MILTON— The June 13 city council meeting included a public hearing on the Summer Towne Project, which concerned several residents.

Property owners within 500 feet of the proposed continuum of care community received notification about the meeting, according to Planning Director Randy Jorgenson.


Summer Towne is a three-year phase development to address a 10-year potential senior care housing need in Santa Rosa County, according to the plan.

“The land in question is generally known as 26 acres north of Milton Dodge, bounded by Glover Lane, Lambert Lane and Long Street,” Jorgenson said. “This is an undeveloped site covered with pine and hardwood trees; 50 percent of the land could be deemed wet, and the wetlands have been delineated.”

There will be a 10-block model home site along Long Street. Access will be provided by a Glover Lane bridging entrance in the southwest corner serving 96 apartments; a small bridge will connect 120 additional apartments and 20 townhomes, according to the plan.

A 132-unit development, which includes assisted and independent living units with a dementia wing, will have access through Lambert Lane, connected to Long Street and the Glover Lane entrances. The remaining eight Long Street model home lots will contain an additional 12 townhomes, according to the plan.

Onsite amenities include outdoor recreation parks, playgrounds, pools and nature trails throughout the wetlands. There are 1.68 acres of commercial property reserved for future development, according to the plan.

“Infrastructure that is adequate to carry the need for the facility is found in close proximity,” Jorgenson said. “We do have some concerns about area hydrology and traffic, and one of the recommendations for the planning board is to ensure that those are addressed adequately.”

This concept plan is the first part of a three-phase process. A residential plan will bind the developer to do exactly what he has described in his concept plan, according to Jorgenson.


Donna Locke of Milton said she is concerned about the water runoff that might go into her property when this is built because workers will be filling in a retention pond that has been there for many years and had turned into a creek. Mayor Wesley Meiss and Jorgenson assured that the problem would be taken care of by the developer.

Bud Naftel of East Milton said he was concerned about upkeep of the property, because some nearby homes have deteriorated over time. Councilman Casey Powell said that although the city doesn’t have total control over private property, code enforcement will require maintenance of the exterior.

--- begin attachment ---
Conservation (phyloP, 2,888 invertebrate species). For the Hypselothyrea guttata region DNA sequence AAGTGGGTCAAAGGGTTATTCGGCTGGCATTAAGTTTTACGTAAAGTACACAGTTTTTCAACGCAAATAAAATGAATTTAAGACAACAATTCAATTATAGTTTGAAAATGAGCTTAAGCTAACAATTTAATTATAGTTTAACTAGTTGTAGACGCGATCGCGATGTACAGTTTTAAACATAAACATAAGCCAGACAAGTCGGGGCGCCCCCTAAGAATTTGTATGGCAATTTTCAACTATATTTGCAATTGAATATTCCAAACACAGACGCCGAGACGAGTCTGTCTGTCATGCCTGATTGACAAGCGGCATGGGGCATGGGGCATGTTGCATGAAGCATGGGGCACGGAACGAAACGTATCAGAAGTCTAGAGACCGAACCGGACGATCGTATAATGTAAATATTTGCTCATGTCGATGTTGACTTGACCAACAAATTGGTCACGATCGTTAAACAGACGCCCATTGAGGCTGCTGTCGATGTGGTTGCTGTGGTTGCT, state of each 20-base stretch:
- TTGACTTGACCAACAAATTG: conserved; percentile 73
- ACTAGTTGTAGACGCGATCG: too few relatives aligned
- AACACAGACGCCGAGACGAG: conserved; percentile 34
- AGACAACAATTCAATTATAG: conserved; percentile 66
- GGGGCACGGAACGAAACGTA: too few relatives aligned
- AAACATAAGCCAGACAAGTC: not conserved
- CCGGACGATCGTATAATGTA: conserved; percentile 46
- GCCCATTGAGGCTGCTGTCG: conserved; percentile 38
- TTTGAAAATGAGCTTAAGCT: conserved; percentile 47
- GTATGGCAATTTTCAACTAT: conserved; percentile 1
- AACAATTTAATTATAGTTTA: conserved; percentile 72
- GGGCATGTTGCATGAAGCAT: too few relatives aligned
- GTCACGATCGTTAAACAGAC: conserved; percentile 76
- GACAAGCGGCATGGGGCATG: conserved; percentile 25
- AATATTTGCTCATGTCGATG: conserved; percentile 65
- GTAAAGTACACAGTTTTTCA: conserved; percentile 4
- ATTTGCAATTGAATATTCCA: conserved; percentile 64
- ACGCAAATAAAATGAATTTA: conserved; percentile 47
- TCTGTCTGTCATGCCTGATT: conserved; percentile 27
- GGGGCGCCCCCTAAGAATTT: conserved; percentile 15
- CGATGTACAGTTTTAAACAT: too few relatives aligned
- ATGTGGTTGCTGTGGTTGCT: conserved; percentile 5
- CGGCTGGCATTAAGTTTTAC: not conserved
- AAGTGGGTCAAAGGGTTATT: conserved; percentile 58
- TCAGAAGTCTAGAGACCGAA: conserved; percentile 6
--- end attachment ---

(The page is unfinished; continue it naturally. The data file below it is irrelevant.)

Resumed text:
Debbie Cummings, an owner of multiple businesses across the street from the project site, said she is concerned about the wetlands and the wild animals living on site. Cummings also said she was concerned about the crime this development might bring into the area, and the traffic.

Amanda Floyd of Milton said she is concerned about the drugs and the crime it might bring. Floyd also said that Long Street is a small residential street that can’t handle heavy traffic.


According to Jorgenson, 13 acres out of the 26 will be wetlands reserved for public and semi-public purposes.

Jerry Armstrong, the developer from Emerald Coast Properties, said this plan started in 2005. The homes, he said, will not serve low-income residents, but will be upscale housing that is gated with around-the-clock security; therefore, crime should not be an issue.

The city of Milton said in a statement: "The tremendous growth of Santa Rosa County results in a demand (for) various housing types and this development helps meet the need. The county experienced over 25 percent growth between the years of 2000 and 2010. This progression of growth continues unabated. The property includes large wetland areas which will be preserved and protected to provide habitat for area flora and fauna. These wetlands were delineated in 2008 and necessary steps will be taken to preserve the protected environment."

Councilwoman Peggi Smith motioned to accept the concept plan and allow the developer to move forward with the detailed plan. The motion was seconded by Powell and the motion passed with only Councilwoman Pat Lunsford opposed.